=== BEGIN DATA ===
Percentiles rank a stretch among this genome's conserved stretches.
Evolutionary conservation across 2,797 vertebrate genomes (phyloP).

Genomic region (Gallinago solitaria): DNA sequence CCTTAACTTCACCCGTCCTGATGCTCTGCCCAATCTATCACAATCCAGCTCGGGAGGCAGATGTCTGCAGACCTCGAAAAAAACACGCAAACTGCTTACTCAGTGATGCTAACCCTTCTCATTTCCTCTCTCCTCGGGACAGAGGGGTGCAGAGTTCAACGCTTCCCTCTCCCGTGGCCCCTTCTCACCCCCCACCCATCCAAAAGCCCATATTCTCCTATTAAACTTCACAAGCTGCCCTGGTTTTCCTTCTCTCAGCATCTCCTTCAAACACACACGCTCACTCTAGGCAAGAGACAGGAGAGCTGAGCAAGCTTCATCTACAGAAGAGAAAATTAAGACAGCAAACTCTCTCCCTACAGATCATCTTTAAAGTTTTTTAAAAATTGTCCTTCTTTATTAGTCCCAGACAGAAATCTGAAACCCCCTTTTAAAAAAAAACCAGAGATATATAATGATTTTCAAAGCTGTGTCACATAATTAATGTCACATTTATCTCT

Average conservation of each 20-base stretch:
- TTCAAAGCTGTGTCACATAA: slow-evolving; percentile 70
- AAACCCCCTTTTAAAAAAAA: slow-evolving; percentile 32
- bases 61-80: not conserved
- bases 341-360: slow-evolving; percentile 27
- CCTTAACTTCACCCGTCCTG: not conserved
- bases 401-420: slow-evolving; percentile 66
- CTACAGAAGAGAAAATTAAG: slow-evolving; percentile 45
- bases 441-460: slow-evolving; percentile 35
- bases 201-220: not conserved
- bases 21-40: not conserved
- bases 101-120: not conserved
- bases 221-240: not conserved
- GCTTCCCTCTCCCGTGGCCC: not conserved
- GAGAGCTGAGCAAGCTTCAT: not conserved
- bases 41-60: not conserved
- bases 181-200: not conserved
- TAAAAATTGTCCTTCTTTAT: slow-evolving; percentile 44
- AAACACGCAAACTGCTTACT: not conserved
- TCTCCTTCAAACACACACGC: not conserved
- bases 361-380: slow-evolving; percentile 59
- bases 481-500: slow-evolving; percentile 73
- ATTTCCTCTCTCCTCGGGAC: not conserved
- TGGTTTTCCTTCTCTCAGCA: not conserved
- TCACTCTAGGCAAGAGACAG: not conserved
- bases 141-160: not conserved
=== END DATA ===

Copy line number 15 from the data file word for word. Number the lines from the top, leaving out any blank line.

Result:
- bases 101-120: not conserved